Data reveals major market indicators are holding their own in city following unrest
(July 28, 2020) – According to new data from the Minneapolis Area REALTORS® (MAR), the Minneapolis housing market has remained steady amid the civil unrest following the death of George Floyd.
In its report Minneapolis Housing Market: Are Homeowners’ Fleeing’ the City? MAR looked at four indicators that measure housing activity and compared the city of Minneapolis against surrounding cities over different ranges of time. According to MAR’s analysis, there was no significant change in the Minneapolis housing market in comparison to surrounding cities following the death of Mr. Floyd on May 25, the ensuing riots that damaged or destroyed hundreds of businesses in the city and the calls for police reform.
Minneapolis Housing Market Report “Since Mr. Floyd’s death, there have been several misleading claims that Minneapolis residents are fleeing the city,” said MAR 2020 President Linda Rogers. “Utilizing data from NorthstarMLS, MAR conducted a thorough analysis of the housing market and the data clearly shows otherwise.”
Contrary to reports of a surge in new listings since Mr. Floyd’s death, the data shows listings actually went down in Minneapolis and surrounding cities for the week ending May 30. While the number of homeowners listing their homes for sale in Minneapolis has increased since then, that increase is comparable to other cities and is still below 2019 levels.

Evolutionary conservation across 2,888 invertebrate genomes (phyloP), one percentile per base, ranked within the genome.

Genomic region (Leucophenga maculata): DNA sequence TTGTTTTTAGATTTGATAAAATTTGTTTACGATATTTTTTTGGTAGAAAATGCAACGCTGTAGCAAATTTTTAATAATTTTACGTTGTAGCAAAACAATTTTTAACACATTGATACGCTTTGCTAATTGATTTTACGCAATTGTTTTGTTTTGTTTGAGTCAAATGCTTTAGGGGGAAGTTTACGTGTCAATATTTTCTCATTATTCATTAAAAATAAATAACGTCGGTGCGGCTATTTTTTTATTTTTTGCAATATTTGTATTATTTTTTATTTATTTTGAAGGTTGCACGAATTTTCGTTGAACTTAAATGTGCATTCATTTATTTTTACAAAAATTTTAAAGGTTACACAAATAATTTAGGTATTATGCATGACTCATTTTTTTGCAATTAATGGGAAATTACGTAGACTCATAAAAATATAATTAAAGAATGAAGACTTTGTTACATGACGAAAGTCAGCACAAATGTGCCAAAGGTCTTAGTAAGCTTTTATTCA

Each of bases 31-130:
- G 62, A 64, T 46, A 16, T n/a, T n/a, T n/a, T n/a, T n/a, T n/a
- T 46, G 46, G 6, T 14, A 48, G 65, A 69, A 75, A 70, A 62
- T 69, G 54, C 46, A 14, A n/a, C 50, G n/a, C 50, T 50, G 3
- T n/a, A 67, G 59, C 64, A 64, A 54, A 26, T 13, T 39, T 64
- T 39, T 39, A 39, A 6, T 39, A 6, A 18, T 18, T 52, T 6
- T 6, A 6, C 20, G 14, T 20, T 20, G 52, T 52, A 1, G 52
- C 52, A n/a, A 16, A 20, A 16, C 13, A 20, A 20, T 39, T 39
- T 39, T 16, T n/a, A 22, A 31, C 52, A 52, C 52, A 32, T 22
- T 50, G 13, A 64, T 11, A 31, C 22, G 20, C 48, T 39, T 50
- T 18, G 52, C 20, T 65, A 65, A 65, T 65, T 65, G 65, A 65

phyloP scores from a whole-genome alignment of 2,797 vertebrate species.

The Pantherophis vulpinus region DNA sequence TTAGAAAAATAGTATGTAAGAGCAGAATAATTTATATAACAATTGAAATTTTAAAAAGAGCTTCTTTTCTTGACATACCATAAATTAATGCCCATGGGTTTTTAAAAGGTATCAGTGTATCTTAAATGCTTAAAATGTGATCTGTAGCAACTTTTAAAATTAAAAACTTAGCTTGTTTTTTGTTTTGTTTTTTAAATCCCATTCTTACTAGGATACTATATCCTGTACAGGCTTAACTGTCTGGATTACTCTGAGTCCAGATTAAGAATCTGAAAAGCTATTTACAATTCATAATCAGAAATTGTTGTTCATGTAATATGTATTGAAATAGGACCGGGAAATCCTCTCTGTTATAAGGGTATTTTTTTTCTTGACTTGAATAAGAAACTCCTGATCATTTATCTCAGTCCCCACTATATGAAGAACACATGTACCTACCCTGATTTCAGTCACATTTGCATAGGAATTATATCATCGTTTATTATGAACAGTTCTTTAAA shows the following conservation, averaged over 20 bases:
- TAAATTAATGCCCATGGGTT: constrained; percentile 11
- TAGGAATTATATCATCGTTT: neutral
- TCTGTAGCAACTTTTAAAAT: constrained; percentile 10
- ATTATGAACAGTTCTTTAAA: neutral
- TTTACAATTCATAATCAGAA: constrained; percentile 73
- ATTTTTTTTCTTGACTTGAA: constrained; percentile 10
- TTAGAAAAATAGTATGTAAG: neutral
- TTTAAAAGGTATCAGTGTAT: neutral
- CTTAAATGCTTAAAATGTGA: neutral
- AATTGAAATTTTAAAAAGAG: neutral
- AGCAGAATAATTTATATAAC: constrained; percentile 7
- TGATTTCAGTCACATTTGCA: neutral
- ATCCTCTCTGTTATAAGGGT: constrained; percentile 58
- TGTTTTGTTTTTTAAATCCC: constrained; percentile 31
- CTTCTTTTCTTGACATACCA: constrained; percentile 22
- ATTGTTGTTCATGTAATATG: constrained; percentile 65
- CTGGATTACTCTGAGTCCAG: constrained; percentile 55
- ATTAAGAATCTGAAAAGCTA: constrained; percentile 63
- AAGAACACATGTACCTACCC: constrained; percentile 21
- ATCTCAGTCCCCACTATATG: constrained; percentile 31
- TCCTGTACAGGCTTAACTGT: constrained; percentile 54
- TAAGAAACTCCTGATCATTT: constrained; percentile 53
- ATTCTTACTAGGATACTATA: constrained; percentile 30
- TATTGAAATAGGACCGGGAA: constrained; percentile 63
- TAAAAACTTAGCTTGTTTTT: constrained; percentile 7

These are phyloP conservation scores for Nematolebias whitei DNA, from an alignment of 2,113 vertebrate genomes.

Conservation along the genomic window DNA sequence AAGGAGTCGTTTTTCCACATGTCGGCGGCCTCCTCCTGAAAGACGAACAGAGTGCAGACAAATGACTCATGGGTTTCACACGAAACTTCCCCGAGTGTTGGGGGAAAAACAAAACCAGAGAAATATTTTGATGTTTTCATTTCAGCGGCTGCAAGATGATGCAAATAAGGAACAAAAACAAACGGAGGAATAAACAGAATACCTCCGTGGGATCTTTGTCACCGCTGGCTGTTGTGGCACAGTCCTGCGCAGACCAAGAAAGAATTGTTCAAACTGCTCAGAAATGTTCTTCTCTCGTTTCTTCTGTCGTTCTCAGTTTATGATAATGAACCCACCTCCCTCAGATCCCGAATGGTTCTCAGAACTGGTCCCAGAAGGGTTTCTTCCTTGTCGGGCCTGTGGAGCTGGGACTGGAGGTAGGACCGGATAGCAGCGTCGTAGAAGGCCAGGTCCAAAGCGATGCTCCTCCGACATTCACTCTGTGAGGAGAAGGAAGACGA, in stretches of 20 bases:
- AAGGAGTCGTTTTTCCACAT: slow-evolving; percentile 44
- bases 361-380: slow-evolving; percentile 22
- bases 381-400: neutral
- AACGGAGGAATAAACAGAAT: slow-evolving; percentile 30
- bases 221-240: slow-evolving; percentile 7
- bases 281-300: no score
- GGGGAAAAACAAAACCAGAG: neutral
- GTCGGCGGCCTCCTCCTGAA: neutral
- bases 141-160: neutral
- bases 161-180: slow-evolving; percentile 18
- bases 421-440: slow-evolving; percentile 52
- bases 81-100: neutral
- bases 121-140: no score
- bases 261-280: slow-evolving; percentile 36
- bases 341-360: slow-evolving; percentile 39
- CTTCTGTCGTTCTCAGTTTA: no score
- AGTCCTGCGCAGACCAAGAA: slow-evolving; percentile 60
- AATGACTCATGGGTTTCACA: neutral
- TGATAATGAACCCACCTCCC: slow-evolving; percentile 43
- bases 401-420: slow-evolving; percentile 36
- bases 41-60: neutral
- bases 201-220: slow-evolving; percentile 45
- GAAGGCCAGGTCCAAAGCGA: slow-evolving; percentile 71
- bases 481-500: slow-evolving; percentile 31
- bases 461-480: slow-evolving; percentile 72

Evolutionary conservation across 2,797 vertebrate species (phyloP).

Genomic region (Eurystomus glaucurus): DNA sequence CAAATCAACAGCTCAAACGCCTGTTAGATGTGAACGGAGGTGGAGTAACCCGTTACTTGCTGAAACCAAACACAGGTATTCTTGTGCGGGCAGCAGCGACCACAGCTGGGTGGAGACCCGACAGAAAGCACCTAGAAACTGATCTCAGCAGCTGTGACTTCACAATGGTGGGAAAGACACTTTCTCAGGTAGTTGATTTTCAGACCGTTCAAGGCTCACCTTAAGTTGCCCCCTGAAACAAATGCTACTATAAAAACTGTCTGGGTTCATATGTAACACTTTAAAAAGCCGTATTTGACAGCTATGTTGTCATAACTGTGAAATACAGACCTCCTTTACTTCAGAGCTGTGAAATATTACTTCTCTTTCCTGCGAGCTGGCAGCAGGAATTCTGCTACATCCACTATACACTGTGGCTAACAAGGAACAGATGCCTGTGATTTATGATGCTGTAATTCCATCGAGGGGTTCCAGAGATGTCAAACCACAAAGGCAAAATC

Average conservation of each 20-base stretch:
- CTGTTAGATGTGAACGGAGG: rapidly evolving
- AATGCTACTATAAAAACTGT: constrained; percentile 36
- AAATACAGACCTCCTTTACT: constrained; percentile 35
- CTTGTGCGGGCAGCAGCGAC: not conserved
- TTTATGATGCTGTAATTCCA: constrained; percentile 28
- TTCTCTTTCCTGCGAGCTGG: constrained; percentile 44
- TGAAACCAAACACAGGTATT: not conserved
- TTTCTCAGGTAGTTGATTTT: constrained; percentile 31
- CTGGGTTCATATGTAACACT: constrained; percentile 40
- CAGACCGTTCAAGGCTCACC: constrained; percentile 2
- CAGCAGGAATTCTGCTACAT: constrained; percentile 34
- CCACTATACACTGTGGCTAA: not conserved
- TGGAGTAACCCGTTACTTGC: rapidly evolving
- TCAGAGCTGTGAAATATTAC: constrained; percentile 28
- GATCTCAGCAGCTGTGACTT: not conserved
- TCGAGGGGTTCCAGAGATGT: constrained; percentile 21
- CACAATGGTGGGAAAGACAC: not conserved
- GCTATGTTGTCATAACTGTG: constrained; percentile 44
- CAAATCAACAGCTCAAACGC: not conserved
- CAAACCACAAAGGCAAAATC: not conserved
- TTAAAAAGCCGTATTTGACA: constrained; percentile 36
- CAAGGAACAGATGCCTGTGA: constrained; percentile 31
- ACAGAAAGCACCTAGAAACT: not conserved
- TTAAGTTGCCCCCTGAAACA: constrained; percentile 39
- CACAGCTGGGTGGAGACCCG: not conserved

Looking at the number of days a home stays on the market, Minneapolis was the only city to show a decline in market times since the onset of the violence in the city. In June, homes sold in 5.9% fewer days in Minneapolis compared to June of 2019. St. Paul, Golden Valley, Eden Prairie and Minnetonka all saw double digit increases in market times, while St. Louis Park saw an 8.3% increase and Bloomington was flat.
“It is evident that Minneapolis properties are in high demand, with buyers snapping up available homes,” said Rogers. “Buyers are still very interested and committed to living in the city.”
Taking a look at the number of showings in the weeks since Mr. Floyd’s death, Minneapolis has not shown any difference in buyer interest from the other large metro cities in the report. All areas saw showings take their typical dip around Memorial Day and increase since, with the largest gains in land-rich Brooklyn Park followed by Bloomington and Maple Grove.
MAR’s review of the data does not support claims that the city of Minneapolis is seeing a disproportionate increase in seller activity in the weeks following the unrest. In fact, the analysis has shown recent market activity in the city of Minneapolis is not unique from other surrounding cities.
Well-presented, turnkey properties in Minneapolis very often have multiple offers. Even if a disproportionately large share of homeowners were to list their homes, the insatiable demand is likely to absorb those extra listings, likely limiting any negative impacts on values.
View the report Minneapolis Housing Market: Are Homeowners’ Fleeing’ the City? and register for the webinar on August 6 discussing the white paper. It will also feature MAR’s Director of Government Affairs, Eric Myers, who will provide an update on the reform efforts and answer your questions.